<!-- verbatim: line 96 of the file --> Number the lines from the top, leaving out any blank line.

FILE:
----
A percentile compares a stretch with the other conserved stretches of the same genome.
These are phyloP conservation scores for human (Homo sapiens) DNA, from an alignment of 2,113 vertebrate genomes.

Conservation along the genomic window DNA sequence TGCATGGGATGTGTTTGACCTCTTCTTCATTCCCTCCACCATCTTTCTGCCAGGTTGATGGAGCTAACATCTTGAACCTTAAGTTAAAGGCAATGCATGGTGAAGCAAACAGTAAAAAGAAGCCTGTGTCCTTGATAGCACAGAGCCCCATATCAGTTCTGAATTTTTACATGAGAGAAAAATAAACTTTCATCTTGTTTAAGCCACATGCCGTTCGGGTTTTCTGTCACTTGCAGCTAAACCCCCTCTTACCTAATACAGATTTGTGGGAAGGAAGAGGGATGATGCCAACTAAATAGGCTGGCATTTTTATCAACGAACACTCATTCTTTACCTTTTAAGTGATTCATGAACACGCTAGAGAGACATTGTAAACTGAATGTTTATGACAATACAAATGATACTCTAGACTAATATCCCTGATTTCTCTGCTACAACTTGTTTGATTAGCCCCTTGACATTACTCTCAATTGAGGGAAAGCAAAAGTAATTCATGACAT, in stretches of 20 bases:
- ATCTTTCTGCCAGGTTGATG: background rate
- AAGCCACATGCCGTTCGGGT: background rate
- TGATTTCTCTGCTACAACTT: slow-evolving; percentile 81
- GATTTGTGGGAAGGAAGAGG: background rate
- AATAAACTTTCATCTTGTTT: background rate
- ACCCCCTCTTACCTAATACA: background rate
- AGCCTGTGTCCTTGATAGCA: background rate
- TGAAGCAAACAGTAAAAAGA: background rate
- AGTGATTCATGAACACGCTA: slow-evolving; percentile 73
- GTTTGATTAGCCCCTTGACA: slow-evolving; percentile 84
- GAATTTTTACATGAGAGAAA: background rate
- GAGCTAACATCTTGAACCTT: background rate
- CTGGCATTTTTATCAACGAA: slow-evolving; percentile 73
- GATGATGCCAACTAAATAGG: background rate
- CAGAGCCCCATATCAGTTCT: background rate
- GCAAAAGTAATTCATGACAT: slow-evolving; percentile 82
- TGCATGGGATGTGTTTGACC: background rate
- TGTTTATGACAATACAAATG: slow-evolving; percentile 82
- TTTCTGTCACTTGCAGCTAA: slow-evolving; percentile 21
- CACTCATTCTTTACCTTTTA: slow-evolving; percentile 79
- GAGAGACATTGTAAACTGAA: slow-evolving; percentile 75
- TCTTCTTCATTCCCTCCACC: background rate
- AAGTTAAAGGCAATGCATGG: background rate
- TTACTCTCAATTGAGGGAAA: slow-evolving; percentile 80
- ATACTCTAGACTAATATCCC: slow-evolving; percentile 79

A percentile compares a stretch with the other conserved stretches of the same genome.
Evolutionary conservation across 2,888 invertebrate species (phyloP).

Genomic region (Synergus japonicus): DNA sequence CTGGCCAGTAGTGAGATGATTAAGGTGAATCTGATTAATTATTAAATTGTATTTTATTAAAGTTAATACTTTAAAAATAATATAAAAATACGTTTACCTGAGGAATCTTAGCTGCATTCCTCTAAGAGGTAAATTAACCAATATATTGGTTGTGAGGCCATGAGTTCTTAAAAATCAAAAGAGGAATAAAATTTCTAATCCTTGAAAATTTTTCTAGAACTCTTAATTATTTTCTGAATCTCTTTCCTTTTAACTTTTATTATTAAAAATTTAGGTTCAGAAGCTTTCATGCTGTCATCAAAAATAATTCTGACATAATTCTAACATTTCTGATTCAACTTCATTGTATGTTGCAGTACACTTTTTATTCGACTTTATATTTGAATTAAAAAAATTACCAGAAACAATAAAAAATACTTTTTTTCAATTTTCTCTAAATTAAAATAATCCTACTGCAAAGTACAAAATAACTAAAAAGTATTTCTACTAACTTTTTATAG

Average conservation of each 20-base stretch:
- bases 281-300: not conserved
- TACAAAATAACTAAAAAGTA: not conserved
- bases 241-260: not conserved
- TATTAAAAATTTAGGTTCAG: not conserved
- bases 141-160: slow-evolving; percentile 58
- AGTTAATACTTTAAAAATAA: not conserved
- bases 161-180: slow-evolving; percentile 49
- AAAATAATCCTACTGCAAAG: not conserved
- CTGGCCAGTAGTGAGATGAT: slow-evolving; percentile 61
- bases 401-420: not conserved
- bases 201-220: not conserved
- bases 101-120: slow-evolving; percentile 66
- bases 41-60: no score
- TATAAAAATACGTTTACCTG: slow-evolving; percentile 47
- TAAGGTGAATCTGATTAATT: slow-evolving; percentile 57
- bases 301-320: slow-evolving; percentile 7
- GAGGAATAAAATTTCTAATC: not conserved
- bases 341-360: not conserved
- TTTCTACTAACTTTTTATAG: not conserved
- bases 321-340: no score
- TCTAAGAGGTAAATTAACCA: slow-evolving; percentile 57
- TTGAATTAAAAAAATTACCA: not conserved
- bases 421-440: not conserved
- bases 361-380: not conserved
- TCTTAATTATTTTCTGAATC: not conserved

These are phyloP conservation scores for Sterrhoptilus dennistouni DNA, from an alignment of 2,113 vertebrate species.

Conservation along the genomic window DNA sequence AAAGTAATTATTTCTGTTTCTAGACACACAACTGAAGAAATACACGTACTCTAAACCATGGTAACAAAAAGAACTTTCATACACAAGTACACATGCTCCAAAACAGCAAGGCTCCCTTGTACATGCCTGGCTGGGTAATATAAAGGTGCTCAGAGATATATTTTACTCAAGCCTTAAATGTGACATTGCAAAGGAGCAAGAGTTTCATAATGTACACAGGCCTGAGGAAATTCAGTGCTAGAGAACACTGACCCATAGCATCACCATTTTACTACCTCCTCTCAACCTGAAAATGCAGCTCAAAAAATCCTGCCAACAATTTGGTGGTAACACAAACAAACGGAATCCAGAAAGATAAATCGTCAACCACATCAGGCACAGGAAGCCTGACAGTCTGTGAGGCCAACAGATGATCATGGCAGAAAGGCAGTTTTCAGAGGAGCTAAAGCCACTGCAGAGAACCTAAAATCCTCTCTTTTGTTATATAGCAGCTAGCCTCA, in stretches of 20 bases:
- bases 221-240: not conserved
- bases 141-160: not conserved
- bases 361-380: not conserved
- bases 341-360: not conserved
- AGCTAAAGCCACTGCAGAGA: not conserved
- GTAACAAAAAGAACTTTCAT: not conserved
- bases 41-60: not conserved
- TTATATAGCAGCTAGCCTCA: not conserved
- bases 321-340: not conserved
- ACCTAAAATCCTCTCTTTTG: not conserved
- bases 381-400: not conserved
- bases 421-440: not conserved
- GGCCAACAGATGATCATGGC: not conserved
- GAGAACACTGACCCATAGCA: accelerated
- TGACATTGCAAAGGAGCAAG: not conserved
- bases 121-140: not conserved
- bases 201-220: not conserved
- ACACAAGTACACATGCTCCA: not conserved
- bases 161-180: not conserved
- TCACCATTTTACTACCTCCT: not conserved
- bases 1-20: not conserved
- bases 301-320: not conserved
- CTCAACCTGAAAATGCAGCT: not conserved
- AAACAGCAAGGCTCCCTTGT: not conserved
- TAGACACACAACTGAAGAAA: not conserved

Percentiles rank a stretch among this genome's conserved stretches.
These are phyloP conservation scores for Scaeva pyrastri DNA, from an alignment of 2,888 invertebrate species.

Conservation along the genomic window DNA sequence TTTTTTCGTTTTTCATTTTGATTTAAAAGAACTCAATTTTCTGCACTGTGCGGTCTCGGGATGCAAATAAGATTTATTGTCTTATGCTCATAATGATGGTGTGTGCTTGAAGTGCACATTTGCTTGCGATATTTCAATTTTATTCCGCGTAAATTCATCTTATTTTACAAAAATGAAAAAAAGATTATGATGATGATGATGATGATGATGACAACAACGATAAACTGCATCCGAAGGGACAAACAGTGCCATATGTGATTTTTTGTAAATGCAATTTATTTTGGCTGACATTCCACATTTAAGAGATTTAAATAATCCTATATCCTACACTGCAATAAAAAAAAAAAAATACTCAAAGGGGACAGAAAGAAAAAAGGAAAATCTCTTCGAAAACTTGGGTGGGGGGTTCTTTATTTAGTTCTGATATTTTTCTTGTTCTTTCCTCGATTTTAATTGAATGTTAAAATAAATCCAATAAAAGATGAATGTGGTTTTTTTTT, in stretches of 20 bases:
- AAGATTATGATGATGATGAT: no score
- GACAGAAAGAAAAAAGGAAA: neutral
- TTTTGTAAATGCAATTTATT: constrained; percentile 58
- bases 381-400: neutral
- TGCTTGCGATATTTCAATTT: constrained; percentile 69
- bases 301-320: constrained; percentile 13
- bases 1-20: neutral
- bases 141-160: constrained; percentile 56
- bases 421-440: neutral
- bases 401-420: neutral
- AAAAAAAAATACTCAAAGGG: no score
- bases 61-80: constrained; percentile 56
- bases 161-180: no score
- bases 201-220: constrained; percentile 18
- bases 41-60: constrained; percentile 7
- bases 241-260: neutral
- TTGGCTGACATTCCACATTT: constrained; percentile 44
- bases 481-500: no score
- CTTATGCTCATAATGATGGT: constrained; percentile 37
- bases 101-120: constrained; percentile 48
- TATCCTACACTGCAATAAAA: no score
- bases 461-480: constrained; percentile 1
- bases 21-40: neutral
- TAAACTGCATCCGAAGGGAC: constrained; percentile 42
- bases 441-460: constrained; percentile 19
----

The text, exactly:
- bases 421-440: neutral